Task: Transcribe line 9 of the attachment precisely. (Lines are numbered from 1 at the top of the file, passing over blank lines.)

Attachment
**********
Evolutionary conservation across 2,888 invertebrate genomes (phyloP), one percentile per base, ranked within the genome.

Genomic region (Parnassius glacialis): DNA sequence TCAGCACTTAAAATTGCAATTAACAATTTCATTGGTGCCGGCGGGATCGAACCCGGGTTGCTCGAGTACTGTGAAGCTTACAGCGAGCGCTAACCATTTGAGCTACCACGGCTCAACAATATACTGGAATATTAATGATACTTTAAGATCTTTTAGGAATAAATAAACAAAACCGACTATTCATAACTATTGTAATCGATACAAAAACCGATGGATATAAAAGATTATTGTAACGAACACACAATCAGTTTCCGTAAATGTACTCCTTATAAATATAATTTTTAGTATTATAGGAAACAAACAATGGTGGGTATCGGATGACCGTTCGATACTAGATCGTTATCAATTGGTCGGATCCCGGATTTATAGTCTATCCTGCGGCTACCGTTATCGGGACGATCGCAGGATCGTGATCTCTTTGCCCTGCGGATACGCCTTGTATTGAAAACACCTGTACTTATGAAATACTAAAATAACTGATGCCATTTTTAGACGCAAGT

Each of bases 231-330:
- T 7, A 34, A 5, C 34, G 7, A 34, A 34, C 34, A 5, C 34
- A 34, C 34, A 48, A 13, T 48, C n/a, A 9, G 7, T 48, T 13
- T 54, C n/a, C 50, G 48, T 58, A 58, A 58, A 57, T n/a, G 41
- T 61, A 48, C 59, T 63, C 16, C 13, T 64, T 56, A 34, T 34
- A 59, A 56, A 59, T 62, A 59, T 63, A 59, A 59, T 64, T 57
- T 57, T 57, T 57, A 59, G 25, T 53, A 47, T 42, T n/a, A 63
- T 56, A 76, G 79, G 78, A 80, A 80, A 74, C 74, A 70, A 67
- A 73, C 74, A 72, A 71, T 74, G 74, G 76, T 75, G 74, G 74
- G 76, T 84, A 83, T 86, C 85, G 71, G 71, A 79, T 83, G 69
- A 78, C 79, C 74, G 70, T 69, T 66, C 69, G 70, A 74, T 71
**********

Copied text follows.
- T 57, T 57, T 57, A 59, G 25, T 53, A 47, T 42, T n/a, A 63